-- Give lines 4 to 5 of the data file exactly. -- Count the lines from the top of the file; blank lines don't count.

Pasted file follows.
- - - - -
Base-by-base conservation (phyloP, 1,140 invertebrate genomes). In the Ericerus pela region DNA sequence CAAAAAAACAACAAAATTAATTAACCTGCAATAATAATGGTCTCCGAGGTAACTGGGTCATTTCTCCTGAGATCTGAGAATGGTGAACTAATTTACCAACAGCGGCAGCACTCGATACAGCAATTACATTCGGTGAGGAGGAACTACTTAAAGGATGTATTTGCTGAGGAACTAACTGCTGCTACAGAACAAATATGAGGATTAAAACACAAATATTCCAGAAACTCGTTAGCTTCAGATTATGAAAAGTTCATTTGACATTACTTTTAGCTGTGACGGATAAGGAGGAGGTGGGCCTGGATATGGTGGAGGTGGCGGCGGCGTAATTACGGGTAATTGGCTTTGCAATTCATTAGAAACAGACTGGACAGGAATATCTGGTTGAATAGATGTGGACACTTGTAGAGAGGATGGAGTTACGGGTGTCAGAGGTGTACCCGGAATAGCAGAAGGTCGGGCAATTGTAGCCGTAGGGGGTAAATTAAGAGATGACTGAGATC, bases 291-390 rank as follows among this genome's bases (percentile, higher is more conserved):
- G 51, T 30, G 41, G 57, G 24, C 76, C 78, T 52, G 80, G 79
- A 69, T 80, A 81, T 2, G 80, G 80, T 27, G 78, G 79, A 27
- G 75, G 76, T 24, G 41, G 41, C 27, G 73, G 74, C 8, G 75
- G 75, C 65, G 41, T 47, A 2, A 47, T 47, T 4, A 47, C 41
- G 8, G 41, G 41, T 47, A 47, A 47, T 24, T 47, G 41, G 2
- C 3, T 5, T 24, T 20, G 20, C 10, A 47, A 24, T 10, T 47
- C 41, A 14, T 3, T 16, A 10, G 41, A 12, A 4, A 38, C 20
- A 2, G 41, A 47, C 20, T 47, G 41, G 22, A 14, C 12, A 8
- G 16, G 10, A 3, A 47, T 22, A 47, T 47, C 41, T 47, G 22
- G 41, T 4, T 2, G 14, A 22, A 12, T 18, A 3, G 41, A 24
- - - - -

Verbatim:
- G 75, G 76, T 24, G 41, G 41, C 27, G 73, G 74, C 8, G 75
- G 75, C 65, G 41, T 47, A 2, A 47, T 47, T 4, A 47, C 41